Firstly, Disney’s own Kingdom Keepers book series used VMK to communicate and hold secret meetings throughout their stories. When the site closed, it was a marked change in the stories and a big deal for the characters.

Furthermore, fans like Cam and Coffey clearly think VMK still has a place in the world for devoted Disney fans. Why else would they tweet or write about it?

Perhaps most important, though, is that VMK copycats didn’t end with VFK. In 2013, MyVMK released. MyVMK was a down-to-the-texture copy of VMK. It had fan-favorites like the Pirates of the Caribbean game, the Blue Bayou, and Maleficent’s dungeon (and by fan-favorites, I mean MY favorites). I even made my own little avatar to check it out!

MyVMK version of Disney's Virtual Magic Kingdom screenshot.

While the game is still unfinished (their Animal Kingdom isn’t quite fleshed out, so I couldn’t troll around the hyena room like I used to), it is a beloved hub for fans of the game who still exist, and any new ones who might like to join. Granted, nowadays you need to be 13 or older to join … as far as the checkbox knows, at least.

For me, the most exciting part of exploring MyVMK was flipping through the world maps and feeling this overwhelming wave of nostalgia. I saw rooms I forgot even existed, and it felt like a dream. It was like I was in fifth grade all over again, finding my own slice of Disney magic on the internet. Even though, back then, I was humiliating fake internet boyfriends and being a tiny, dragon-loving troll, it was a small little pocket of freedom where I got to enjoy Disney and be, well, a kid.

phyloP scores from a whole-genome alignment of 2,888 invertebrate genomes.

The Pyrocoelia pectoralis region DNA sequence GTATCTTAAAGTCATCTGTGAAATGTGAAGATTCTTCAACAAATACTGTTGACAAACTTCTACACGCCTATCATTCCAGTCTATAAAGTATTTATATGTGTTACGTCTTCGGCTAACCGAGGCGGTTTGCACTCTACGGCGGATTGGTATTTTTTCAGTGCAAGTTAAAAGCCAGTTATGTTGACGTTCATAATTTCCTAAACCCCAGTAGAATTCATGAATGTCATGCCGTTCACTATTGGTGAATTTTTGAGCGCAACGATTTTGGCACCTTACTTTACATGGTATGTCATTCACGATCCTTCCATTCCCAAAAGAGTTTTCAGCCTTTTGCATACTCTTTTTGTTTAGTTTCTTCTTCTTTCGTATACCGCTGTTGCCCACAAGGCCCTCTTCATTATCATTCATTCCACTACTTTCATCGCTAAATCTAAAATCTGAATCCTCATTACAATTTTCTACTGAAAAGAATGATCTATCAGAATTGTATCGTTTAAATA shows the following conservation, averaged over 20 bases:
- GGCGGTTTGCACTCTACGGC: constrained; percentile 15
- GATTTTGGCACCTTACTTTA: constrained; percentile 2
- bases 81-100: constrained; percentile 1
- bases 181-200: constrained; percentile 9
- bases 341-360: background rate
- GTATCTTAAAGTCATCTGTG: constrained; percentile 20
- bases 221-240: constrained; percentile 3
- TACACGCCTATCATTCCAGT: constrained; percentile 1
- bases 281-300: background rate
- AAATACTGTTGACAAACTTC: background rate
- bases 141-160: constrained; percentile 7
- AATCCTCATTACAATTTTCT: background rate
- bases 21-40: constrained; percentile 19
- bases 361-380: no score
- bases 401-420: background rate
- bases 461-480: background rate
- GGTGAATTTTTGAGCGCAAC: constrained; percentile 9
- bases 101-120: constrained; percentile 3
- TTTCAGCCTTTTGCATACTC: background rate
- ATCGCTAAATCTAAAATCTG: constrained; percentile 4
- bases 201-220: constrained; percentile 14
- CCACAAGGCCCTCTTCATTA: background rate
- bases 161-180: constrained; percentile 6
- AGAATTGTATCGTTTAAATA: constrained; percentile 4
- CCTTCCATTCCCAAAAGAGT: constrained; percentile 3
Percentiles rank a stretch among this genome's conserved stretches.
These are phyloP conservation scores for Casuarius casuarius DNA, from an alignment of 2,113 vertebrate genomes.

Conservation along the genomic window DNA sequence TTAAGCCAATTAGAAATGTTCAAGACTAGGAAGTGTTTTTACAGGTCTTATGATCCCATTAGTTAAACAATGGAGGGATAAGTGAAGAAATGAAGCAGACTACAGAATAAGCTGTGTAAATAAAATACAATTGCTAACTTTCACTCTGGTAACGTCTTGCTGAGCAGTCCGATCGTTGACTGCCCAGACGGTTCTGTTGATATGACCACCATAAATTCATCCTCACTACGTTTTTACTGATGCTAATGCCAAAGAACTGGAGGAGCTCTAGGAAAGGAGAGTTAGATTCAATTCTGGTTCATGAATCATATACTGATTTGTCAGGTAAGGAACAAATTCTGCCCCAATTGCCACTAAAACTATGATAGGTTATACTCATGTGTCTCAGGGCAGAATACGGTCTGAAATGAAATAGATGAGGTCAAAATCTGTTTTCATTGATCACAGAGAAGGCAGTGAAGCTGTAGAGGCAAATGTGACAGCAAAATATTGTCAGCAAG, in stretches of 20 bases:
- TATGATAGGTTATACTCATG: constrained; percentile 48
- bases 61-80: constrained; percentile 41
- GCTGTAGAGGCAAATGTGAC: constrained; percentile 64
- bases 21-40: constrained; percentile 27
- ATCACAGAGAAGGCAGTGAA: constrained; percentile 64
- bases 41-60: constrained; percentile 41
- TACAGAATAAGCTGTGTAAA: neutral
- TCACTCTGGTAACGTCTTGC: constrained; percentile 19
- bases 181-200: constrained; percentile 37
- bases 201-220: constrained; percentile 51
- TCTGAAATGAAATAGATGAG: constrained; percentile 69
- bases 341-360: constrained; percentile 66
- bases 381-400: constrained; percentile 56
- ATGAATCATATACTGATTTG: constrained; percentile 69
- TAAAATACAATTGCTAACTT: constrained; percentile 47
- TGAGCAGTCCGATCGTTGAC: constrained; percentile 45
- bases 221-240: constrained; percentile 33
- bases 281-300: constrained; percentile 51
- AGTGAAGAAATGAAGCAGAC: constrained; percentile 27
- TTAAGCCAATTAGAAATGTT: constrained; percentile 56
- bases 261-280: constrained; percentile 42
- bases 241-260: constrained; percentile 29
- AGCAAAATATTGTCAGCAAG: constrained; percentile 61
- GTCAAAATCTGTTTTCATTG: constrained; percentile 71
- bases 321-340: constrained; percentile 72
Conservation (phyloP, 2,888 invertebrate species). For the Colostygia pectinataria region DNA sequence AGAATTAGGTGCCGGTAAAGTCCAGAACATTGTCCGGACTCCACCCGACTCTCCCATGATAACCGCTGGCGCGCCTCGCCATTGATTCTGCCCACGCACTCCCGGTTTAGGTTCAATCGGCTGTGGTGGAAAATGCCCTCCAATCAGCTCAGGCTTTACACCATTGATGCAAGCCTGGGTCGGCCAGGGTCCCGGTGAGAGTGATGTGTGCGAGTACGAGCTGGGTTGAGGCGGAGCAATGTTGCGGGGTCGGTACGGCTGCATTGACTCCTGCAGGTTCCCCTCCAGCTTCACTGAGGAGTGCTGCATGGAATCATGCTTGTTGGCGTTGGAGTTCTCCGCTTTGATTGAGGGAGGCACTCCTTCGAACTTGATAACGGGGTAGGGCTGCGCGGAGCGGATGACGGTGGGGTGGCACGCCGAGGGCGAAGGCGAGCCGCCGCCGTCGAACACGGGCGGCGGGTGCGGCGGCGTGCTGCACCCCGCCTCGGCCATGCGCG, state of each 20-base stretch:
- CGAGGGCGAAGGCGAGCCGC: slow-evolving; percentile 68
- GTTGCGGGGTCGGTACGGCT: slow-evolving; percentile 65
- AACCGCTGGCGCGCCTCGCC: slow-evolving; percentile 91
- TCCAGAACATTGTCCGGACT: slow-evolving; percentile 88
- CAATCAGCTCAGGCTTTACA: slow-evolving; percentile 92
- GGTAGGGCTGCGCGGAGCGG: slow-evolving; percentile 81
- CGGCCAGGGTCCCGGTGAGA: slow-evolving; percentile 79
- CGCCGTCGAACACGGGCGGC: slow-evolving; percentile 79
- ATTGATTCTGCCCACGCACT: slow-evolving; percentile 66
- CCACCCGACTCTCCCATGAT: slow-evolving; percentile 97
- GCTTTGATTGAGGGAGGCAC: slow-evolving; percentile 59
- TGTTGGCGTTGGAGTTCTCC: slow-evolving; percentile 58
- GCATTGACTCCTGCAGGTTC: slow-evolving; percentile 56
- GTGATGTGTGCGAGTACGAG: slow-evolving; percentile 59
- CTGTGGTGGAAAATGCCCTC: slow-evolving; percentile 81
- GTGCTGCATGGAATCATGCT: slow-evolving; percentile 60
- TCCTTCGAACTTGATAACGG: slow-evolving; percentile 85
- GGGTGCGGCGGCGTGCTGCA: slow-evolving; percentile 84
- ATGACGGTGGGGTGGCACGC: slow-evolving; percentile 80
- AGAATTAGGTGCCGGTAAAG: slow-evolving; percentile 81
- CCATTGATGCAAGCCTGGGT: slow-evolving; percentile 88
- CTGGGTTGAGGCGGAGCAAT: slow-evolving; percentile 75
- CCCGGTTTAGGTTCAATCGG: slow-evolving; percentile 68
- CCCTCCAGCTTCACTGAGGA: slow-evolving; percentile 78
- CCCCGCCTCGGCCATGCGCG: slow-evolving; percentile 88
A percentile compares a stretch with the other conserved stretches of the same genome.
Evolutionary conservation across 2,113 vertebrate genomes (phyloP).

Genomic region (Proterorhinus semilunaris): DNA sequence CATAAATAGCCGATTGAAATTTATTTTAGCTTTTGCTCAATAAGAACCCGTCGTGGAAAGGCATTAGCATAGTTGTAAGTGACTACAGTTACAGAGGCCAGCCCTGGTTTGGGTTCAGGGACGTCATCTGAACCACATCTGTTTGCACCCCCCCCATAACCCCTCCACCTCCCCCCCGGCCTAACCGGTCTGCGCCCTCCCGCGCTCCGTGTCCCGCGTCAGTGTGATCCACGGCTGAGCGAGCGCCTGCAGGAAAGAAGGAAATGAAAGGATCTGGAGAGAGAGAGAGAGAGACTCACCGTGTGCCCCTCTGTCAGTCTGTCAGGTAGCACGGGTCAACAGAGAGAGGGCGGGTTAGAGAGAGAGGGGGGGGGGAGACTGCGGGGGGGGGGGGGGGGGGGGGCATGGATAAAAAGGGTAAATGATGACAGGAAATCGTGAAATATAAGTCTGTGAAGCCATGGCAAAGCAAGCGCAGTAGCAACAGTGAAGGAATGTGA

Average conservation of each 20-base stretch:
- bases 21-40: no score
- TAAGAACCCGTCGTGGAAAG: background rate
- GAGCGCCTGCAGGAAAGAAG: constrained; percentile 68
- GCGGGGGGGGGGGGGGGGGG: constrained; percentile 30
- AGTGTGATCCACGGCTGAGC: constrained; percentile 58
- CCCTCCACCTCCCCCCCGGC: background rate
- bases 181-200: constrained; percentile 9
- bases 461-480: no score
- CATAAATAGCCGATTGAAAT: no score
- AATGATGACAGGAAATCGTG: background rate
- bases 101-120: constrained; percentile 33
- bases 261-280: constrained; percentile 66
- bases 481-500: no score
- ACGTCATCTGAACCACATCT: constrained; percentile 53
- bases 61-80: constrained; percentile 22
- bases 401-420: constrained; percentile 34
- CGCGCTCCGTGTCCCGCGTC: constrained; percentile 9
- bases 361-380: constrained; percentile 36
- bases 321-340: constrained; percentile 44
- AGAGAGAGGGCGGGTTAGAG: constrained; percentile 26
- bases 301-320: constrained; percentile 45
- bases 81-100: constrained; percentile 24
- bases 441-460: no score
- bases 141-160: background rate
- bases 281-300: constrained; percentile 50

Disney may have pulled the plug on VMK, and likely will never go back on that choice, but its legacy lives on. So, if the pandemic is making you feel a little nostalgic and lonely, pop by MyVMK (and follow their Twitter account) to make new memories to go with the old ones. And me? I may or may not have convinced my friends to hold our virtual Friendsgiving there.

Disney's Virtual Magic Kingdom screenshot.

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Stephanie Roehler
Stephanie Roehler is a writer, advocate, gamer, and classic novel enthusiast. She's an eclectic super fan, loving comic books, movies, TV, anime, and books. Though writing articles is her day-job, she moonlights writing novels and fanfiction. She’s always looking for bold stories everywhere. Nick Carraways need not apply.